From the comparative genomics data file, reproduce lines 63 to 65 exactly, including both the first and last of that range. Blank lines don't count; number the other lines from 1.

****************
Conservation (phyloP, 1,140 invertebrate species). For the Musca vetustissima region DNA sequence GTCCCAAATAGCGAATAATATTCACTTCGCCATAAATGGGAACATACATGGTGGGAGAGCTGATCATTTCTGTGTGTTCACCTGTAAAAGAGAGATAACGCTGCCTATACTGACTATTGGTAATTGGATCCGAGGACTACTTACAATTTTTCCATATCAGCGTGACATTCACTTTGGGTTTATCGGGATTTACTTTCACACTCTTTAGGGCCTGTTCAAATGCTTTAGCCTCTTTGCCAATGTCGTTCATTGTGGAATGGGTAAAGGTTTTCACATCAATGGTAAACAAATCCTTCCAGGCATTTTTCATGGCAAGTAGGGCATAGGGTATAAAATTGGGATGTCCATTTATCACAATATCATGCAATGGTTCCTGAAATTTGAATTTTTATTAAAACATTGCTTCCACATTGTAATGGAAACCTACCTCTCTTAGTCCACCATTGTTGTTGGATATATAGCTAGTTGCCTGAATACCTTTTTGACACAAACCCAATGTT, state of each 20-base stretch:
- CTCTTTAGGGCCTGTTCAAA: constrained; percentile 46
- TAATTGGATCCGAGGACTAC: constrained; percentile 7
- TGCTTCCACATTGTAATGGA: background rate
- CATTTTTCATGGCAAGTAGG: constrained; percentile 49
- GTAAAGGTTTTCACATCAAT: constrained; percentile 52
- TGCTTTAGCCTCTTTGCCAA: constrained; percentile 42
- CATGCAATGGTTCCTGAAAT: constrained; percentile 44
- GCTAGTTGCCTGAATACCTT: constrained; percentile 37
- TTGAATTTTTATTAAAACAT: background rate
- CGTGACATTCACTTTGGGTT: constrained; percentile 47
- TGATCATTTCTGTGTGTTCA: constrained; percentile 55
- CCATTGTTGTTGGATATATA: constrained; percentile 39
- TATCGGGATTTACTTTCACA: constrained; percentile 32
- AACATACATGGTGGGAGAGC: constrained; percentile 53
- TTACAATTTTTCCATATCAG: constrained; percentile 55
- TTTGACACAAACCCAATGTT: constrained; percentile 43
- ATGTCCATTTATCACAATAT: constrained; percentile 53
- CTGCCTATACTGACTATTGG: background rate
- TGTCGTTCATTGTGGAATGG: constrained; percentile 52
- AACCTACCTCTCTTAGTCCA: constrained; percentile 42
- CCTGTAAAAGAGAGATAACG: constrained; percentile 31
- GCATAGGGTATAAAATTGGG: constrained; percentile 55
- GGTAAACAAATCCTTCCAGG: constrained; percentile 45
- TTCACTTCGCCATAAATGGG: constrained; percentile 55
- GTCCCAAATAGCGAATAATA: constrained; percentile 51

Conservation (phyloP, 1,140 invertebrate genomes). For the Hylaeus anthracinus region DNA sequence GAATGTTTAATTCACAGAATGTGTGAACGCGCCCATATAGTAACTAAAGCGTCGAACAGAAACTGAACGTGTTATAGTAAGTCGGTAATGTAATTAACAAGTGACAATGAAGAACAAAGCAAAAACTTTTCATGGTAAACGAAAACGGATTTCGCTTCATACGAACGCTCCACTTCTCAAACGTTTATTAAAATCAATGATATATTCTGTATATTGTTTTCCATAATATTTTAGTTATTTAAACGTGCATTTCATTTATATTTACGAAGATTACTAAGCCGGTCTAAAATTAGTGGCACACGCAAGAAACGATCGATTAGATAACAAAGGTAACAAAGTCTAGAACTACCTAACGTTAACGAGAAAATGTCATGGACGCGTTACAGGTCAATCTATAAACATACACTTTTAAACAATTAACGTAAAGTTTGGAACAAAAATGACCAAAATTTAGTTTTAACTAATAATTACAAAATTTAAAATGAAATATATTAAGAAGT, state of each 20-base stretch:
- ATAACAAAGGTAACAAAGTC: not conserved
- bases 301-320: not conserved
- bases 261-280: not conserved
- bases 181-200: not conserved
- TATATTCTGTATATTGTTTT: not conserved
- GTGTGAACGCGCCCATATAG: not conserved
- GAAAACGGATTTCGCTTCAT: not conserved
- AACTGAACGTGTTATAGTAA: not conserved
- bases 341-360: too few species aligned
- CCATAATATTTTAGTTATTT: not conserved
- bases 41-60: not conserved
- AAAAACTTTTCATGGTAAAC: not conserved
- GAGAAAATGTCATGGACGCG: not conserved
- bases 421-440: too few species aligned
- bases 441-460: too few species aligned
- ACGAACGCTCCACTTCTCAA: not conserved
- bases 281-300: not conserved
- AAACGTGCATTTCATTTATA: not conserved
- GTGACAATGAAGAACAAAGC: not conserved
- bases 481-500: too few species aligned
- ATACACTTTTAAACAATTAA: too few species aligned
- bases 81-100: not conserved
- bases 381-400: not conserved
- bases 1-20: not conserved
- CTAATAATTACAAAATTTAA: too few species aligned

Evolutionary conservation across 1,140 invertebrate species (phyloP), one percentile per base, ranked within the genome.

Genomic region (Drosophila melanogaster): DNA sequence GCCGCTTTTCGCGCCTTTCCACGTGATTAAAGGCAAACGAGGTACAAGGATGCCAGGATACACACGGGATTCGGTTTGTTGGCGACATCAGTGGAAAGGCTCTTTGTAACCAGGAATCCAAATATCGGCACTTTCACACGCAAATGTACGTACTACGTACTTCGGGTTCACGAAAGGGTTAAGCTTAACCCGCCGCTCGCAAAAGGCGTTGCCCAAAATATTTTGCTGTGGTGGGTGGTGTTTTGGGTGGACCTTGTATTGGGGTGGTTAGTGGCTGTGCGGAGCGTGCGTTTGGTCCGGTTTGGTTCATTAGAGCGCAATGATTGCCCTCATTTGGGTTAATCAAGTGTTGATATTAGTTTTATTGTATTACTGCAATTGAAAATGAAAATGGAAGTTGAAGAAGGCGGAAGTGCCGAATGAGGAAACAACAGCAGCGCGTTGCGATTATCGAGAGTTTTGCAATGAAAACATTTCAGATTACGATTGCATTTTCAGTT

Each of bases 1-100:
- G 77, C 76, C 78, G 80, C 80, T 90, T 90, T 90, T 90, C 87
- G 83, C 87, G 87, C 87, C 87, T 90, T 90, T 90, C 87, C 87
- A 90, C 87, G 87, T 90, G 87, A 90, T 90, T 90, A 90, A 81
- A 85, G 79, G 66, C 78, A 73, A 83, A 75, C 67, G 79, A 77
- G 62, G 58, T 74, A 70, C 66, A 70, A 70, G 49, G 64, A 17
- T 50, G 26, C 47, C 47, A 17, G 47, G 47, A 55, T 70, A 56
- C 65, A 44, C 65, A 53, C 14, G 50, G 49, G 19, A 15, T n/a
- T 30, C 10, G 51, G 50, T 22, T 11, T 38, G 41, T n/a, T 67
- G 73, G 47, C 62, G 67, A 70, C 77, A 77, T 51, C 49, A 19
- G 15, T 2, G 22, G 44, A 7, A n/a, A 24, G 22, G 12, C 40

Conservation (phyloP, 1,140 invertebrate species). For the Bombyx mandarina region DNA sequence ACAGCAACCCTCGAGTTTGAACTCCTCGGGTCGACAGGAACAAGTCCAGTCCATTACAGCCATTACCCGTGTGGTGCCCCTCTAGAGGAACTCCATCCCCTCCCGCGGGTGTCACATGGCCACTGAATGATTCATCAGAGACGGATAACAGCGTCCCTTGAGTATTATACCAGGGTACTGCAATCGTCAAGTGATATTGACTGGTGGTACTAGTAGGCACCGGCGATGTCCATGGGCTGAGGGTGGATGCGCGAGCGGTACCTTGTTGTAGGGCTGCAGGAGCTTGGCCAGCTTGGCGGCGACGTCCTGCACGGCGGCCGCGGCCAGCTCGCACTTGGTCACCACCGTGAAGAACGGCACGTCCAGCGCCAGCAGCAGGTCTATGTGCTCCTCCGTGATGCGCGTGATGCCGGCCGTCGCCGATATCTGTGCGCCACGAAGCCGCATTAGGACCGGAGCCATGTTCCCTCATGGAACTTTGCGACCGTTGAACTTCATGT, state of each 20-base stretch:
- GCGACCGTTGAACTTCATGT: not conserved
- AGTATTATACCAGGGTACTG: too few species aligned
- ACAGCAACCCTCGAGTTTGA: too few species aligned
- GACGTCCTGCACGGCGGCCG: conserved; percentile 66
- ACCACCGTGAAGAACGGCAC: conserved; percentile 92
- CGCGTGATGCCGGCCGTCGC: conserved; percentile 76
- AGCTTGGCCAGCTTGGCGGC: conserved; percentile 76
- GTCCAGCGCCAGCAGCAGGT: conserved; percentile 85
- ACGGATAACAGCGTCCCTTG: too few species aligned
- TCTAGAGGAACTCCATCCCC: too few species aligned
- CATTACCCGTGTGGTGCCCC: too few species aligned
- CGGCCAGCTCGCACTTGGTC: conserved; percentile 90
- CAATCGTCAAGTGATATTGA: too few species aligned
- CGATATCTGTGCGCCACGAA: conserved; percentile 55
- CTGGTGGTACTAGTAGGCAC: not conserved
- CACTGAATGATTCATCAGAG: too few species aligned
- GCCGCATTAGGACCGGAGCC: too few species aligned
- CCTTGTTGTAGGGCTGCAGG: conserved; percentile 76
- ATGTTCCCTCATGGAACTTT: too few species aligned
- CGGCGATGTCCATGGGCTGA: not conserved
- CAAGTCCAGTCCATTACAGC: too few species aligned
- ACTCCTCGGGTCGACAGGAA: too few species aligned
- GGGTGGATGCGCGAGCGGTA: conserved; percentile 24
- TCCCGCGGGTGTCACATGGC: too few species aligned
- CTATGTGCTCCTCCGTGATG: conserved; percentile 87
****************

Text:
- T 30, C 10, G 51, G 50, T 22, T 11, T 38, G 41, T n/a, T 67
- G 73, G 47, C 62, G 67, A 70, C 77, A 77, T 51, C 49, A 19
- G 15, T 2, G 22, G 44, A 7, A n/a, A 24, G 22, G 12, C 40